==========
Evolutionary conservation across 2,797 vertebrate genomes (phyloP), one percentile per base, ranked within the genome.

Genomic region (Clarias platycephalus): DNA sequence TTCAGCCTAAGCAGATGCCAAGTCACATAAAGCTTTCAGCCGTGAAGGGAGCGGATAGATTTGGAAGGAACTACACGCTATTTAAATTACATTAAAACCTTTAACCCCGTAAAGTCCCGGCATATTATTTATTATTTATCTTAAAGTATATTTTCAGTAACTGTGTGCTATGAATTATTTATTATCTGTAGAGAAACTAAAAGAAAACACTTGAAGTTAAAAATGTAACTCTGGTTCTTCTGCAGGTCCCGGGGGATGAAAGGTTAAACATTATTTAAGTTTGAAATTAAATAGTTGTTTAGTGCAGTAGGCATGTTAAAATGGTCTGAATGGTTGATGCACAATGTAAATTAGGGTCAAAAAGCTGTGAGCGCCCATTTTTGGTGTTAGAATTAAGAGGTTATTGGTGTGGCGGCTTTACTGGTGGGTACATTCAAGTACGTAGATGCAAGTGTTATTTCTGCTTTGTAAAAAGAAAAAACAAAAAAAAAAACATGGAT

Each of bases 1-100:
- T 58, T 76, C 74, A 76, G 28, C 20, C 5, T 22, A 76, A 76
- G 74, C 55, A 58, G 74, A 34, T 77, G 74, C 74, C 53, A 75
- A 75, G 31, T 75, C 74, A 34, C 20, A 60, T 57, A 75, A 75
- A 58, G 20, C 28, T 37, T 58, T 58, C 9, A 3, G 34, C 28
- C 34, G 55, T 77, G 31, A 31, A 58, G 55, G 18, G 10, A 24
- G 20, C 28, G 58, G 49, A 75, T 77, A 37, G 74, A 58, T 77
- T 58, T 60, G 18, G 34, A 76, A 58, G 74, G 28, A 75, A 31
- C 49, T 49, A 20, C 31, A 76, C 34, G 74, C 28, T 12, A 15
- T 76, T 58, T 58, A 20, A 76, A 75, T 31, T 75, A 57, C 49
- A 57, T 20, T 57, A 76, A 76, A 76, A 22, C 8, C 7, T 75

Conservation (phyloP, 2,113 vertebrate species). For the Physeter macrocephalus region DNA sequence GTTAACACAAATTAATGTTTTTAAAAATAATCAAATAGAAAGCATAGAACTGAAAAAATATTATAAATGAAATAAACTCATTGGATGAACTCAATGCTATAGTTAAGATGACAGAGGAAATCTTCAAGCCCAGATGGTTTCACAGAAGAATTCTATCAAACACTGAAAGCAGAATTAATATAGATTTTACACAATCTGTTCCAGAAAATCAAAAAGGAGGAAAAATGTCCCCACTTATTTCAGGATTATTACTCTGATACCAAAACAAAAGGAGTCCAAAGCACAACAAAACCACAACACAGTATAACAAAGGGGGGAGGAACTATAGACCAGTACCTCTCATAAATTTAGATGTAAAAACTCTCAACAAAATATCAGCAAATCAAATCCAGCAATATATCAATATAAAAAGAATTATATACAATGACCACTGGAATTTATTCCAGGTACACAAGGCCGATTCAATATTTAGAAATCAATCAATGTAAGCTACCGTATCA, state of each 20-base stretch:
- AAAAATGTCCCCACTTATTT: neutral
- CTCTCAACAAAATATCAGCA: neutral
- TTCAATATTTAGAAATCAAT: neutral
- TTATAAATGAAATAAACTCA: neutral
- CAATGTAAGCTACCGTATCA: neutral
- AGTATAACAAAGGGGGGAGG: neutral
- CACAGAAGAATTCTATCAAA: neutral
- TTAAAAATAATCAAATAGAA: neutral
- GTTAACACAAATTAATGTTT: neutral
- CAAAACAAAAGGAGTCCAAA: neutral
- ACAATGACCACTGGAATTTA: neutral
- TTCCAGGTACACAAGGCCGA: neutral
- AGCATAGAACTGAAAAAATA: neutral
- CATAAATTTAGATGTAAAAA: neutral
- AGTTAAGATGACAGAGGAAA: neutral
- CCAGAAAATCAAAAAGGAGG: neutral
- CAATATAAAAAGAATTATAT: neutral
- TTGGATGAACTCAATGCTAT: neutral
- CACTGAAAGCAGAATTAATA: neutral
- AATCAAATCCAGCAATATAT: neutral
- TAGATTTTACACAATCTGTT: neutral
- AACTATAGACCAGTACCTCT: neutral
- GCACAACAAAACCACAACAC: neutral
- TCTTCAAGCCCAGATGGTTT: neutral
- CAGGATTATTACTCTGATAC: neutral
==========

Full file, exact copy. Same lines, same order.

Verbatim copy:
Evolutionary conservation across 2,797 vertebrate genomes (phyloP), one percentile per base, ranked within the genome.

Genomic region (Clarias platycephalus): DNA sequence TTCAGCCTAAGCAGATGCCAAGTCACATAAAGCTTTCAGCCGTGAAGGGAGCGGATAGATTTGGAAGGAACTACACGCTATTTAAATTACATTAAAACCTTTAACCCCGTAAAGTCCCGGCATATTATTTATTATTTATCTTAAAGTATATTTTCAGTAACTGTGTGCTATGAATTATTTATTATCTGTAGAGAAACTAAAAGAAAACACTTGAAGTTAAAAATGTAACTCTGGTTCTTCTGCAGGTCCCGGGGGATGAAAGGTTAAACATTATTTAAGTTTGAAATTAAATAGTTGTTTAGTGCAGTAGGCATGTTAAAATGGTCTGAATGGTTGATGCACAATGTAAATTAGGGTCAAAAAGCTGTGAGCGCCCATTTTTGGTGTTAGAATTAAGAGGTTATTGGTGTGGCGGCTTTACTGGTGGGTACATTCAAGTACGTAGATGCAAGTGTTATTTCTGCTTTGTAAAAAGAAAAAACAAAAAAAAAAACATGGAT

Each of bases 1-100:
- T 58, T 76, C 74, A 76, G 28, C 20, C 5, T 22, A 76, A 76
- G 74, C 55, A 58, G 74, A 34, T 77, G 74, C 74, C 53, A 75
- A 75, G 31, T 75, C 74, A 34, C 20, A 60, T 57, A 75, A 75
- A 58, G 20, C 28, T 37, T 58, T 58, C 9, A 3, G 34, C 28
- C 34, G 55, T 77, G 31, A 31, A 58, G 55, G 18, G 10, A 24
- G 20, C 28, G 58, G 49, A 75, T 77, A 37, G 74, A 58, T 77
- T 58, T 60, G 18, G 34, A 76, A 58, G 74, G 28, A 75, A 31
- C 49, T 49, A 20, C 31, A 76, C 34, G 74, C 28, T 12, A 15
- T 76, T 58, T 58, A 20, A 76, A 75, T 31, T 75, A 57, C 49
- A 57, T 20, T 57, A 76, A 76, A 76, A 22, C 8, C 7, T 75

Conservation (phyloP, 2,113 vertebrate species). For the Physeter macrocephalus region DNA sequence GTTAACACAAATTAATGTTTTTAAAAATAATCAAATAGAAAGCATAGAACTGAAAAAATATTATAAATGAAATAAACTCATTGGATGAACTCAATGCTATAGTTAAGATGACAGAGGAAATCTTCAAGCCCAGATGGTTTCACAGAAGAATTCTATCAAACACTGAAAGCAGAATTAATATAGATTTTACACAATCTGTTCCAGAAAATCAAAAAGGAGGAAAAATGTCCCCACTTATTTCAGGATTATTACTCTGATACCAAAACAAAAGGAGTCCAAAGCACAACAAAACCACAACACAGTATAACAAAGGGGGGAGGAACTATAGACCAGTACCTCTCATAAATTTAGATGTAAAAACTCTCAACAAAATATCAGCAAATCAAATCCAGCAATATATCAATATAAAAAGAATTATATACAATGACCACTGGAATTTATTCCAGGTACACAAGGCCGATTCAATATTTAGAAATCAATCAATGTAAGCTACCGTATCA, state of each 20-base stretch:
- AAAAATGTCCCCACTTATTT: neutral
- CTCTCAACAAAATATCAGCA: neutral
- TTCAATATTTAGAAATCAAT: neutral
- TTATAAATGAAATAAACTCA: neutral
- CAATGTAAGCTACCGTATCA: neutral
- AGTATAACAAAGGGGGGAGG: neutral
- CACAGAAGAATTCTATCAAA: neutral
- TTAAAAATAATCAAATAGAA: neutral
- GTTAACACAAATTAATGTTT: neutral
- CAAAACAAAAGGAGTCCAAA: neutral
- ACAATGACCACTGGAATTTA: neutral
- TTCCAGGTACACAAGGCCGA: neutral
- AGCATAGAACTGAAAAAATA: neutral
- CATAAATTTAGATGTAAAAA: neutral
- AGTTAAGATGACAGAGGAAA: neutral
- CCAGAAAATCAAAAAGGAGG: neutral
- CAATATAAAAAGAATTATAT: neutral
- TTGGATGAACTCAATGCTAT: neutral
- CACTGAAAGCAGAATTAATA: neutral
- AATCAAATCCAGCAATATAT: neutral
- TAGATTTTACACAATCTGTT: neutral
- AACTATAGACCAGTACCTCT: neutral
- GCACAACAAAACCACAACAC: neutral
- TCTTCAAGCCCAGATGGTTT: neutral
- CAGGATTATTACTCTGATAC: neutral